Today’s drive in cool, wet, and sometimes snowy conditions was to Bisbee, Arizona, a small city about 90 miles southeast of Tucson, and 11 miles north of the Mexican border. It is in the Mule Mountains and sits at an elevation of 5538 feet. In its heyday, Bisbee proved to be one of the richest mineral sites in the world, producing nearly three million ounces of gold and more than eight billion pounds of copper, not to mention the silver, lead and zinc that came from these rich lands. In the early 1900’s, driven by the booming mining industry, Bisbee had become the largest city between St. Louis and San Francisco. With a population of over 20,000 people by the beginning of the century, Bisbee was one of the most cultured cities in the west.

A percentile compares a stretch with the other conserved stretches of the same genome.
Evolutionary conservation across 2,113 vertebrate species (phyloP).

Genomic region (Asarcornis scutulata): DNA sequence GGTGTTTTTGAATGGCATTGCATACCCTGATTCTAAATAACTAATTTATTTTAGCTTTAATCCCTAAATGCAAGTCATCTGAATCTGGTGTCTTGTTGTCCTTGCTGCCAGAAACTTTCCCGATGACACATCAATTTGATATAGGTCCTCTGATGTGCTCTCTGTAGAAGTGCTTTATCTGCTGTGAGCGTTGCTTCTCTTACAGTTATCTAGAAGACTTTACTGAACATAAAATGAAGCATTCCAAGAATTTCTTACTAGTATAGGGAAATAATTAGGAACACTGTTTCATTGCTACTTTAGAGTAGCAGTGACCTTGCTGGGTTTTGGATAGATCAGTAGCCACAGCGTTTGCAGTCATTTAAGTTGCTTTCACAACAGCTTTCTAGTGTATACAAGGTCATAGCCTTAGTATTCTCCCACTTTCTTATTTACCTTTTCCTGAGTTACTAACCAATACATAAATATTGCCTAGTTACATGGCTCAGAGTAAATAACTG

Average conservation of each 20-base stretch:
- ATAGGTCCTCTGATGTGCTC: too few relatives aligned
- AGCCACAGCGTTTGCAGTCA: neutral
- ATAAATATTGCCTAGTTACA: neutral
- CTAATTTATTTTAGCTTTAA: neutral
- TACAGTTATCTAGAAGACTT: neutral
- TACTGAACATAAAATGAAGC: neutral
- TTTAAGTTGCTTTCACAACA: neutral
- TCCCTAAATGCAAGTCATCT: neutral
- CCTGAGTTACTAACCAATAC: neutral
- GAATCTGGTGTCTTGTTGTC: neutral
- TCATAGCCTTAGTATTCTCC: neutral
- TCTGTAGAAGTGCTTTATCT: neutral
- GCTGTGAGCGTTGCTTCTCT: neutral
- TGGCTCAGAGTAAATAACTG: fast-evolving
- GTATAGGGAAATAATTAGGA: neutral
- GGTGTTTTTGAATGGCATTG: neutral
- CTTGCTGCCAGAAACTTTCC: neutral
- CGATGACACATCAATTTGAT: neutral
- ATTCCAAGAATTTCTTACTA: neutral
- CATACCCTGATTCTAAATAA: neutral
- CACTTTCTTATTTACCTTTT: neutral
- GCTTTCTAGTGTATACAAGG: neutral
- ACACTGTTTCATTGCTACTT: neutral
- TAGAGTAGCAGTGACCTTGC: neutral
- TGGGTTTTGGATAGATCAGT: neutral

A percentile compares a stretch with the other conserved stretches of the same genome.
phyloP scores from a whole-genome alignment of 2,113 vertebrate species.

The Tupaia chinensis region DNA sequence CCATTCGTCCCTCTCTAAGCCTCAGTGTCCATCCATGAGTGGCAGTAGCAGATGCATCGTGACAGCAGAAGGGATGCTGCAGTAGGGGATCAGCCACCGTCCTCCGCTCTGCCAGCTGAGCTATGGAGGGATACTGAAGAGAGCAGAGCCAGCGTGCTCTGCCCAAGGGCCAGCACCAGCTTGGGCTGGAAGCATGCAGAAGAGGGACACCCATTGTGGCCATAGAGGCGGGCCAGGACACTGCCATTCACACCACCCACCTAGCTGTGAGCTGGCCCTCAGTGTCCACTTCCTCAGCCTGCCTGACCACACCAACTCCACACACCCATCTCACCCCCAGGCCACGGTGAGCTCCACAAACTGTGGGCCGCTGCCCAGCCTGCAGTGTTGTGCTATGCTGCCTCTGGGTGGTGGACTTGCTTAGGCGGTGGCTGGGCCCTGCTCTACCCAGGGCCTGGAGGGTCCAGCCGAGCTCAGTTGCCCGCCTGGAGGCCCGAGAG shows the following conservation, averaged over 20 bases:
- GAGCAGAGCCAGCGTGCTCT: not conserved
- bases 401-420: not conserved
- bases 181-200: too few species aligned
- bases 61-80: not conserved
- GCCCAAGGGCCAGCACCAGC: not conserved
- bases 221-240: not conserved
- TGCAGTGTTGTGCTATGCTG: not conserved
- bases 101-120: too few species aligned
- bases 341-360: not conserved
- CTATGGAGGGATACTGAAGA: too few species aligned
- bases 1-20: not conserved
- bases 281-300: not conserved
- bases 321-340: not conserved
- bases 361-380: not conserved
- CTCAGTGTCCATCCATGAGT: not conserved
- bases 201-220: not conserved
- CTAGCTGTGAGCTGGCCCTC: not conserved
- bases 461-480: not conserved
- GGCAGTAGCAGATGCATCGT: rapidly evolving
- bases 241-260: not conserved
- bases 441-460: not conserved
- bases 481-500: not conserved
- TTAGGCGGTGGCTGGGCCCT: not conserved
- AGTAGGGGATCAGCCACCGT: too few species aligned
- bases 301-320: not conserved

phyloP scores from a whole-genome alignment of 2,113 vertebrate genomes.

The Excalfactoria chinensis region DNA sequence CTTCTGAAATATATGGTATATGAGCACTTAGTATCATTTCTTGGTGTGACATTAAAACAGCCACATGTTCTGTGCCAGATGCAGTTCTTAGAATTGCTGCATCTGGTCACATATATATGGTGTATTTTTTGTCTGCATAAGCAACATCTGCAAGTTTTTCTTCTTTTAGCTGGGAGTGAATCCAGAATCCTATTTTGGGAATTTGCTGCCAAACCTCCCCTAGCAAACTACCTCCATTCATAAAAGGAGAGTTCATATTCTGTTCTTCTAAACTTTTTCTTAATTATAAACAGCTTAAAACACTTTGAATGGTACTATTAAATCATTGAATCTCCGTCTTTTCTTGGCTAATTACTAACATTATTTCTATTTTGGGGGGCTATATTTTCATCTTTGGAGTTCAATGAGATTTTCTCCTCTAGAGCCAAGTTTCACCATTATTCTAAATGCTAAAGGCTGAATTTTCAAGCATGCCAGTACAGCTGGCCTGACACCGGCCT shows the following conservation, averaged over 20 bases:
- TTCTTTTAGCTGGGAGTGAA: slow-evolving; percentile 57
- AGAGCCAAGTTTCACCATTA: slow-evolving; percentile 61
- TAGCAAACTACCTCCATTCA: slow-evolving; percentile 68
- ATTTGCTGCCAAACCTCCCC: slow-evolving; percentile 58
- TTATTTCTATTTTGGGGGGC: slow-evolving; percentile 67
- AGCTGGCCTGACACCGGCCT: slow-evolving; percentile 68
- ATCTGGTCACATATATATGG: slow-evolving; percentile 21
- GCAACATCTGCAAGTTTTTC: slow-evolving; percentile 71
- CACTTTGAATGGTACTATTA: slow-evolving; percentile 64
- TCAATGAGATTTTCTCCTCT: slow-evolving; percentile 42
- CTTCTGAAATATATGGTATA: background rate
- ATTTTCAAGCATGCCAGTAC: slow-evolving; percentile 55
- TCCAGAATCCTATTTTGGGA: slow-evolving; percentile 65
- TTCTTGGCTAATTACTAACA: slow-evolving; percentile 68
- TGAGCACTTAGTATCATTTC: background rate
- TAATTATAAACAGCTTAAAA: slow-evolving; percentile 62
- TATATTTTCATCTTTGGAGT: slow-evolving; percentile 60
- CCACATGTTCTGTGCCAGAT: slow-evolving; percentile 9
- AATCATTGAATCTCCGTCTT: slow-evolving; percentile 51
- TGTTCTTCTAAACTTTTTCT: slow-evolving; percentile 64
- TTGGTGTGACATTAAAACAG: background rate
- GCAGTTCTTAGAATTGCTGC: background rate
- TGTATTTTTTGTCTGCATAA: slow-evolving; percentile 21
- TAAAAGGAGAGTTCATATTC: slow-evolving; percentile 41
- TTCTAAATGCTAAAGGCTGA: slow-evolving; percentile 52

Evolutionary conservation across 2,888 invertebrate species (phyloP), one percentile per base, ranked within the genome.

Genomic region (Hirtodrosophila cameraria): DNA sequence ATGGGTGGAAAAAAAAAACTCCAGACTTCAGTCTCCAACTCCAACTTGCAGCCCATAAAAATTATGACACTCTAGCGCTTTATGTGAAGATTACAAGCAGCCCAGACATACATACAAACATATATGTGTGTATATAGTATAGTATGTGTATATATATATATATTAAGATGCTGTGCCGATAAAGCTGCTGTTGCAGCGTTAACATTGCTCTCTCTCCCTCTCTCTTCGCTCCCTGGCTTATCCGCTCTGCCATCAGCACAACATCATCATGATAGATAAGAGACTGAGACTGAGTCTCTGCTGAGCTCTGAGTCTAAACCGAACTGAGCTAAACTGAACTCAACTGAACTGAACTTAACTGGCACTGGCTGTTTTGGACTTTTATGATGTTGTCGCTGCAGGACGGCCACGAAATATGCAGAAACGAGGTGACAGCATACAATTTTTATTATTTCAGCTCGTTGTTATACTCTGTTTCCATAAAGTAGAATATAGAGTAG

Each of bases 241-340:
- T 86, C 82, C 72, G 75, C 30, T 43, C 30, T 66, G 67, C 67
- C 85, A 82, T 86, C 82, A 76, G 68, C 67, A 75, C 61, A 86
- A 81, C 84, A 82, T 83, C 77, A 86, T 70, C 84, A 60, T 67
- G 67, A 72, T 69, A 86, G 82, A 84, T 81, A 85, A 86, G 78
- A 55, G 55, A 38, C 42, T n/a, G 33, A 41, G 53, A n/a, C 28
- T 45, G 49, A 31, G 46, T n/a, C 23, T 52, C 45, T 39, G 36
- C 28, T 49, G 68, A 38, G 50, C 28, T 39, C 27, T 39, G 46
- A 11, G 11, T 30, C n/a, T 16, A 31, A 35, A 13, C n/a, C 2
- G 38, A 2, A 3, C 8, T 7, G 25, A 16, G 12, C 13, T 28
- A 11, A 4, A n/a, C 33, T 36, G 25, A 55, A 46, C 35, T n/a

When the mines closed, a tremendous shift occurred in the local population. As many mining employees and their families left to pursue work elsewhere, an influx of creative free spirits found Bisbee’s historic district to be an attractive, inspiring, and inexpensive location to settle and pursue their artistic endeavors. Today, Bisbee is best known as an art colony. We found it to be underwhelming.